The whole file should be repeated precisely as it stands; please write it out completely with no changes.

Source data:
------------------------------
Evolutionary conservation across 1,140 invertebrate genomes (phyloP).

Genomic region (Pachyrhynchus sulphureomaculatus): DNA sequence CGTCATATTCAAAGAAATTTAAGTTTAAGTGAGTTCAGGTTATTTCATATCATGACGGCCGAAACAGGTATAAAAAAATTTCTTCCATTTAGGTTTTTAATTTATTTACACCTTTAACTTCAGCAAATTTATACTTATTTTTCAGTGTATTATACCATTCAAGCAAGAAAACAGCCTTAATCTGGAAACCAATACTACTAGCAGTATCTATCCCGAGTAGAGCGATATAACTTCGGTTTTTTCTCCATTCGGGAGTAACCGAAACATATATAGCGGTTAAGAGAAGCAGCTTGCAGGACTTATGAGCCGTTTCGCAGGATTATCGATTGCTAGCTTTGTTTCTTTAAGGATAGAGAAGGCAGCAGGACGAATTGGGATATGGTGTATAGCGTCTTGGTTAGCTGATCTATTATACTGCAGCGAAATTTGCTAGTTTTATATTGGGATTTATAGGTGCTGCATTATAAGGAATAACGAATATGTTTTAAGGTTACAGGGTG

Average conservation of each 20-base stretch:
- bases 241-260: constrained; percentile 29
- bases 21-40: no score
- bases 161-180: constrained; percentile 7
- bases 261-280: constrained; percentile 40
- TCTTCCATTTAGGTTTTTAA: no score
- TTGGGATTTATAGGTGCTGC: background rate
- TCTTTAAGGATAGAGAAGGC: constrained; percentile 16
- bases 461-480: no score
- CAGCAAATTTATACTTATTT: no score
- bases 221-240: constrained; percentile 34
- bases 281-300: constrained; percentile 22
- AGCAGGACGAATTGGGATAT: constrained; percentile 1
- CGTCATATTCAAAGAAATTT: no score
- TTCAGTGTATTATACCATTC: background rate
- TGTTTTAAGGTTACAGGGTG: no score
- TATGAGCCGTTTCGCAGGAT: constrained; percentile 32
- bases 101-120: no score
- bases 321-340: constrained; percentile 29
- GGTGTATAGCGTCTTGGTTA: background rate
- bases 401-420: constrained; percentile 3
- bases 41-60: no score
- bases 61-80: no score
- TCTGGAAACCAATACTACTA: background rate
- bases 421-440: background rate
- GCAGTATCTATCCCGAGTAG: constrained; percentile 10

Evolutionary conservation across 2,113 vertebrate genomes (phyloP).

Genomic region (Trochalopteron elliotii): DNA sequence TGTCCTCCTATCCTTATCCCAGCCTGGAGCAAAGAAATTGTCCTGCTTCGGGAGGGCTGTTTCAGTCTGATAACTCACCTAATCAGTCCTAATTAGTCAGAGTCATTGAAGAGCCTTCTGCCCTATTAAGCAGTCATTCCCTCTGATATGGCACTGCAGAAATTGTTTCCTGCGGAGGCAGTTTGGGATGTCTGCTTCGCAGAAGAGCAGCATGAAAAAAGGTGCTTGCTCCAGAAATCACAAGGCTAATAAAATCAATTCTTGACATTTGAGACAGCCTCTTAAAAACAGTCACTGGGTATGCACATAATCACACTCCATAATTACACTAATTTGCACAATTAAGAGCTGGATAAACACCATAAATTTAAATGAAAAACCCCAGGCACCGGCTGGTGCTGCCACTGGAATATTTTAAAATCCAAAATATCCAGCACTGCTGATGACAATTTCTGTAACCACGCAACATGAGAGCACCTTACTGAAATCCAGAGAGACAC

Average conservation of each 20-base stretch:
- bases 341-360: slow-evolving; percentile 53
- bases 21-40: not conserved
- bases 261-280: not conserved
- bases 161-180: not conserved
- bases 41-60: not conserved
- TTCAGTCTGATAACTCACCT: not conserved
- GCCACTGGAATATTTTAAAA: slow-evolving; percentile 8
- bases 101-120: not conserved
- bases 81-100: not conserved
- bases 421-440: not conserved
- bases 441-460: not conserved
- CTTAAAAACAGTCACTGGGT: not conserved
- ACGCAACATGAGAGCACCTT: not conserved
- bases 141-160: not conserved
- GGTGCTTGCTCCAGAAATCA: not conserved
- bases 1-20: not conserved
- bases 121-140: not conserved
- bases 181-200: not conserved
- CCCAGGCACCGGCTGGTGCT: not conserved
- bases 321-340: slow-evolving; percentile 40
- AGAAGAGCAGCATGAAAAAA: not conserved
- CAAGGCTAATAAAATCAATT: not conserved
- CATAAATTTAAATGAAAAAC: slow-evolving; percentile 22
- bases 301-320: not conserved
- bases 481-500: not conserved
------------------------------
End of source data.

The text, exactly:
Evolutionary conservation across 1,140 invertebrate genomes (phyloP).

Genomic region (Pachyrhynchus sulphureomaculatus): DNA sequence CGTCATATTCAAAGAAATTTAAGTTTAAGTGAGTTCAGGTTATTTCATATCATGACGGCCGAAACAGGTATAAAAAAATTTCTTCCATTTAGGTTTTTAATTTATTTACACCTTTAACTTCAGCAAATTTATACTTATTTTTCAGTGTATTATACCATTCAAGCAAGAAAACAGCCTTAATCTGGAAACCAATACTACTAGCAGTATCTATCCCGAGTAGAGCGATATAACTTCGGTTTTTTCTCCATTCGGGAGTAACCGAAACATATATAGCGGTTAAGAGAAGCAGCTTGCAGGACTTATGAGCCGTTTCGCAGGATTATCGATTGCTAGCTTTGTTTCTTTAAGGATAGAGAAGGCAGCAGGACGAATTGGGATATGGTGTATAGCGTCTTGGTTAGCTGATCTATTATACTGCAGCGAAATTTGCTAGTTTTATATTGGGATTTATAGGTGCTGCATTATAAGGAATAACGAATATGTTTTAAGGTTACAGGGTG

Average conservation of each 20-base stretch:
- bases 241-260: constrained; percentile 29
- bases 21-40: no score
- bases 161-180: constrained; percentile 7
- bases 261-280: constrained; percentile 40
- TCTTCCATTTAGGTTTTTAA: no score
- TTGGGATTTATAGGTGCTGC: background rate
- TCTTTAAGGATAGAGAAGGC: constrained; percentile 16
- bases 461-480: no score
- CAGCAAATTTATACTTATTT: no score
- bases 221-240: constrained; percentile 34
- bases 281-300: constrained; percentile 22
- AGCAGGACGAATTGGGATAT: constrained; percentile 1
- CGTCATATTCAAAGAAATTT: no score
- TTCAGTGTATTATACCATTC: background rate
- TGTTTTAAGGTTACAGGGTG: no score
- TATGAGCCGTTTCGCAGGAT: constrained; percentile 32
- bases 101-120: no score
- bases 321-340: constrained; percentile 29
- GGTGTATAGCGTCTTGGTTA: background rate
- bases 401-420: constrained; percentile 3
- bases 41-60: no score
- bases 61-80: no score
- TCTGGAAACCAATACTACTA: background rate
- bases 421-440: background rate
- GCAGTATCTATCCCGAGTAG: constrained; percentile 10

Evolutionary conservation across 2,113 vertebrate genomes (phyloP).

Genomic region (Trochalopteron elliotii): DNA sequence TGTCCTCCTATCCTTATCCCAGCCTGGAGCAAAGAAATTGTCCTGCTTCGGGAGGGCTGTTTCAGTCTGATAACTCACCTAATCAGTCCTAATTAGTCAGAGTCATTGAAGAGCCTTCTGCCCTATTAAGCAGTCATTCCCTCTGATATGGCACTGCAGAAATTGTTTCCTGCGGAGGCAGTTTGGGATGTCTGCTTCGCAGAAGAGCAGCATGAAAAAAGGTGCTTGCTCCAGAAATCACAAGGCTAATAAAATCAATTCTTGACATTTGAGACAGCCTCTTAAAAACAGTCACTGGGTATGCACATAATCACACTCCATAATTACACTAATTTGCACAATTAAGAGCTGGATAAACACCATAAATTTAAATGAAAAACCCCAGGCACCGGCTGGTGCTGCCACTGGAATATTTTAAAATCCAAAATATCCAGCACTGCTGATGACAATTTCTGTAACCACGCAACATGAGAGCACCTTACTGAAATCCAGAGAGACAC

Average conservation of each 20-base stretch:
- bases 341-360: slow-evolving; percentile 53
- bases 21-40: not conserved
- bases 261-280: not conserved
- bases 161-180: not conserved
- bases 41-60: not conserved
- TTCAGTCTGATAACTCACCT: not conserved
- GCCACTGGAATATTTTAAAA: slow-evolving; percentile 8
- bases 101-120: not conserved
- bases 81-100: not conserved
- bases 421-440: not conserved
- bases 441-460: not conserved
- CTTAAAAACAGTCACTGGGT: not conserved
- ACGCAACATGAGAGCACCTT: not conserved
- bases 141-160: not conserved
- GGTGCTTGCTCCAGAAATCA: not conserved
- bases 1-20: not conserved
- bases 121-140: not conserved
- bases 181-200: not conserved
- CCCAGGCACCGGCTGGTGCT: not conserved
- bases 321-340: slow-evolving; percentile 40
- AGAAGAGCAGCATGAAAAAA: not conserved
- CAAGGCTAATAAAATCAATT: not conserved
- CATAAATTTAAATGAAAAAC: slow-evolving; percentile 22
- bases 301-320: not conserved
- bases 481-500: not conserved